China pledges $100 million military aid

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CHINESE President Xi Jingping has pledged to provide $100 million in military aid to the African Union’s standby force over the next five years, the China Daily has reported.

by Everson Mushava

Jingping reportedly made the pledge when he addressed the United Nations peacekeeping summit while winding off his state visit to the United States of America last Monday.

He said China was keen to offer military aid for peacekeeping purposes to Africa in order to ensure stability on the African continent.

China's President Xi Jinping

An African standby force, Jingping said, will build the continent’s “capacity for immediate crisis response”.

Among a list of pledges, Jingping said China will also provide a helicopter squad to assist UN peace operations in Africa.

He said China will also offer military training to 2 000 peacekeepers from other countries in the next five years, apart from rolling out 10 demining programmes in Africa.

In recent years, China had been increasing its presence in Africa, especially on the business front. It has constructed the Africa Union building in Ethiopia, apart from taking part in peacekeeping missions in countries like Sudan and South Sudan.

The Asian giant has also signed numerous bilateral and economic agreements with several African countries. Analysts have claimed the world’s second largest economy was fast becoming Africa’s new imperial power.

Political analyst Ernest Mudzengi said the move was China’s grand plan to achieve maximum geopolitics influence in the world. He said it was also a bold statement about China’s economic interests in Africa.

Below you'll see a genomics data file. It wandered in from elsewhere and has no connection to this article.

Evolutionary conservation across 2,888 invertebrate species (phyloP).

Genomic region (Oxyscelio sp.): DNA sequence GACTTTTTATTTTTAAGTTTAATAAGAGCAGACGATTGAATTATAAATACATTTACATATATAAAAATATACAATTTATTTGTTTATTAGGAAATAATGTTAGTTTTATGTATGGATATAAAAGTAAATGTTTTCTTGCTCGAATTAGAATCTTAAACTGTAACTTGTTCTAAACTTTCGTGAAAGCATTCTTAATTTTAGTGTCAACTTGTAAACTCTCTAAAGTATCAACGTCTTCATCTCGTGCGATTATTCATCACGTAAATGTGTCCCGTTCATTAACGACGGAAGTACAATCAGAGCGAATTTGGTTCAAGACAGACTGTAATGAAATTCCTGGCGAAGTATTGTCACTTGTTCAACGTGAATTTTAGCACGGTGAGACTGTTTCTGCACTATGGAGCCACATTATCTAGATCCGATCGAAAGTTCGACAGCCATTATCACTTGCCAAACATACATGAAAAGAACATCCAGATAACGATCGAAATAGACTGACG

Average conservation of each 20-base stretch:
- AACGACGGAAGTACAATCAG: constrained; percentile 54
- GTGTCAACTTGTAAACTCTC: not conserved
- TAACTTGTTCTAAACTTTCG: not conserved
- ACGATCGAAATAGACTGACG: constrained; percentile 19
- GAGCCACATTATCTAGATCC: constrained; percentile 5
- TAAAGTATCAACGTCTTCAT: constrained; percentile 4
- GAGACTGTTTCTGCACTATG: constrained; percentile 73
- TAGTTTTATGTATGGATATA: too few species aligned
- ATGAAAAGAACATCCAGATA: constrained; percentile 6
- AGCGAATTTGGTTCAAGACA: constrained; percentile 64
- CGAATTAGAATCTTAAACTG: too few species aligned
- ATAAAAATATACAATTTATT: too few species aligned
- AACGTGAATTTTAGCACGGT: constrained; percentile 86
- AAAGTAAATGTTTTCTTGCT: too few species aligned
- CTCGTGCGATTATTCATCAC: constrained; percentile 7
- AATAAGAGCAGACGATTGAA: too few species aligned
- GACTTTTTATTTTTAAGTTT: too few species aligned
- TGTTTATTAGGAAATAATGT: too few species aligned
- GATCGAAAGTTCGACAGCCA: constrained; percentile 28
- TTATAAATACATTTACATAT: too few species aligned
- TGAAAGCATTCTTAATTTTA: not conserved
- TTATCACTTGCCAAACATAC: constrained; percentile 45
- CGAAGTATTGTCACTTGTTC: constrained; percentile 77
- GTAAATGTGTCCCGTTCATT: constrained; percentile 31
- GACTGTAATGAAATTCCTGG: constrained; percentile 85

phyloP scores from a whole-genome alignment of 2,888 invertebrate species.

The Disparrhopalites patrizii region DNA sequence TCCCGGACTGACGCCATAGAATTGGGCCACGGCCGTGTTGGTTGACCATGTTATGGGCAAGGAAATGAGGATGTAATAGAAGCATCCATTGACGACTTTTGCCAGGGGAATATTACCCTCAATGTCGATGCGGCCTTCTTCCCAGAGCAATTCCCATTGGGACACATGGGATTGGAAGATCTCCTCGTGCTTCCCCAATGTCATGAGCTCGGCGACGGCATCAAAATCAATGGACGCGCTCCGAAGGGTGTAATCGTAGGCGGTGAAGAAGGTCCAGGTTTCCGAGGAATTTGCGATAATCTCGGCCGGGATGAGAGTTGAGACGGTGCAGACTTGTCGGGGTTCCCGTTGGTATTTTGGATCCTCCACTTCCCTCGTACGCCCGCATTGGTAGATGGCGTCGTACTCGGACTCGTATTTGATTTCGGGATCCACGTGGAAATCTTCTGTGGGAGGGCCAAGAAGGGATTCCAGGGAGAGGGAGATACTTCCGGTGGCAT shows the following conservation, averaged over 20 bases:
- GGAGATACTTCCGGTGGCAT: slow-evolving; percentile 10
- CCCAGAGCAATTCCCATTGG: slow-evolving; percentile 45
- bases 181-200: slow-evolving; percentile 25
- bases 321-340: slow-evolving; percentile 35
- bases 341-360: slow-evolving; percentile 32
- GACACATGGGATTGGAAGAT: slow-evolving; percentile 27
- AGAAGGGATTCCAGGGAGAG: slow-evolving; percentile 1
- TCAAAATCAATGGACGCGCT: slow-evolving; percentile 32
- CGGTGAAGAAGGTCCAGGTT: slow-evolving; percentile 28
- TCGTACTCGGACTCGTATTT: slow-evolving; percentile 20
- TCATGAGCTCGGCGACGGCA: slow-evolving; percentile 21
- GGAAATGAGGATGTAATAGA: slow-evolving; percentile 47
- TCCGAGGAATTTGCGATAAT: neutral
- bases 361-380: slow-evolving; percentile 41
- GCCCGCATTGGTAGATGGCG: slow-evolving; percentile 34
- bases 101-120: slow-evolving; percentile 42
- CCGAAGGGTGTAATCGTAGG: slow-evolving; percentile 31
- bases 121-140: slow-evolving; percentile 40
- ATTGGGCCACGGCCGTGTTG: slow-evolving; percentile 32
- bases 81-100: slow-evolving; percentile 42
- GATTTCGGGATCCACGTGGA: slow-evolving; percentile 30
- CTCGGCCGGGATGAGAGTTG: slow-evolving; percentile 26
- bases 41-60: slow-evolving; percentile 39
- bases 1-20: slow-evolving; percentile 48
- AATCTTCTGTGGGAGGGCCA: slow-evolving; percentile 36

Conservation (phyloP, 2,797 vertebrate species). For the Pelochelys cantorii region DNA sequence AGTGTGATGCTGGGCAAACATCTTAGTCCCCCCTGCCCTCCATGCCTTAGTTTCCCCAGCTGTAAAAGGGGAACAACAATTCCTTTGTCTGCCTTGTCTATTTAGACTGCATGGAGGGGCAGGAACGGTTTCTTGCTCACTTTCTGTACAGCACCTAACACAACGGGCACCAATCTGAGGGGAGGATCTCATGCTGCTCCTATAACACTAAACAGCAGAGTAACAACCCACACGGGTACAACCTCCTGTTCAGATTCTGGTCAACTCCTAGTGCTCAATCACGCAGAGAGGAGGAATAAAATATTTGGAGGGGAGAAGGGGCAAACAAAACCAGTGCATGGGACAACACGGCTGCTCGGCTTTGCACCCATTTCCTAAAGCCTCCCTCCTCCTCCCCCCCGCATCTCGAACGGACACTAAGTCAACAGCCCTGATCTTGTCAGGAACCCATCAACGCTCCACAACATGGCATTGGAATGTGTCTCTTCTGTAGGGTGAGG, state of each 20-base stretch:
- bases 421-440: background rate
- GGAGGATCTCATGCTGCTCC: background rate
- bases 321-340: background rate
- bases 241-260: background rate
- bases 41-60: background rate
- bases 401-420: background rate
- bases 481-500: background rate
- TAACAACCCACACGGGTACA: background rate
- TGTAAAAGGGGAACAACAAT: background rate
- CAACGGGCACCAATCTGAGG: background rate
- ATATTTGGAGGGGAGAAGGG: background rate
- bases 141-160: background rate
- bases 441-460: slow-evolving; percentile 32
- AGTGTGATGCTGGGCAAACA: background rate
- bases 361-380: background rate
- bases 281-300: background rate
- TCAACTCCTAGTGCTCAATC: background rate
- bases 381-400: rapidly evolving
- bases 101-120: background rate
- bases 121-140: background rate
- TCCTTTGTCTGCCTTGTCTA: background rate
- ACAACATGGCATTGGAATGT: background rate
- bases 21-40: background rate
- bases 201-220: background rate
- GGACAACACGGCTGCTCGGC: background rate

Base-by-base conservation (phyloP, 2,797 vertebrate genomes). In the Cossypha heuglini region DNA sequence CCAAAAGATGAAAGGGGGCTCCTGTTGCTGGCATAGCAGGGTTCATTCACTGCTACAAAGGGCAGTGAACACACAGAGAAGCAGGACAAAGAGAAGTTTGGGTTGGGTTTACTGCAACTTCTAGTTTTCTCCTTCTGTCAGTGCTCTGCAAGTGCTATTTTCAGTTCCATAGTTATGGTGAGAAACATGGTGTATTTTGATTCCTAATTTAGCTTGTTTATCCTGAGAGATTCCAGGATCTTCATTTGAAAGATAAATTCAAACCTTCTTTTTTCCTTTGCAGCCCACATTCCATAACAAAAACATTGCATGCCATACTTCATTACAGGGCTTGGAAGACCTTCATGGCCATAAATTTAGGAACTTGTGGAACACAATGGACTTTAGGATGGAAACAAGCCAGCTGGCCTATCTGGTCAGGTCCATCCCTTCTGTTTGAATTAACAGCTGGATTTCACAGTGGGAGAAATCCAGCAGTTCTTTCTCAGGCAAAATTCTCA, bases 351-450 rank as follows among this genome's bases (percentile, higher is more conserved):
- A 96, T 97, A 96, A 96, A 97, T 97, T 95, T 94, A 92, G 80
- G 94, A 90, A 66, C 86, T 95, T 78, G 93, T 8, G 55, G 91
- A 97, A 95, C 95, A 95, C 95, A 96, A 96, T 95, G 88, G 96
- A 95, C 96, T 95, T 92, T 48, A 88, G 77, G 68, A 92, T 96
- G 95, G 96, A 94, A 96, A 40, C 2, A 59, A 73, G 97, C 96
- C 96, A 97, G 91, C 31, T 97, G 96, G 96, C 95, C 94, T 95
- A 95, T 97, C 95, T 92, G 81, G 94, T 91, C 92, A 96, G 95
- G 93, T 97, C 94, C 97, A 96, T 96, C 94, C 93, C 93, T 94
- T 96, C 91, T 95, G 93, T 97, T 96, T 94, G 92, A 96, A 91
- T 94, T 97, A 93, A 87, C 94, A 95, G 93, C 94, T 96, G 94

“China is trying to increase its influence in Africa and position itself as a super power,” he said.

Another political analyst Alexander Rusero said China was using both the soft and hard power approach to its engagement with Africa.

“If you are to look at China’s thrust since the launch of the Forum on China Africa Co-operation in 2000, it was to increase China’s attractiveness in Africa and beyond, so China used a greater degree of soft power. But real power in the international system is still rooted in hard power, more guns, more bullets and more artillery,” he said.

Rusero said China was competing with the US whose aim was to enhance humanitarian relief and security in Africa.

“To checkmate this, the Chinese have decided to enter the race by also warming up to military aid, military assistance. This all done to checkmate the US in Africa in terms of security and military presence in the continent,” he said.

“But Africa will emerge the biggest loser, especially its citizens. Given the policy of the Chinese of non-interference in domestic politics, it means even authoritarian governments will have access to sophisticated military hardware, which is likely to be used in circumstances where dictators feel their power and hegemony is being challenged by the citizens.”

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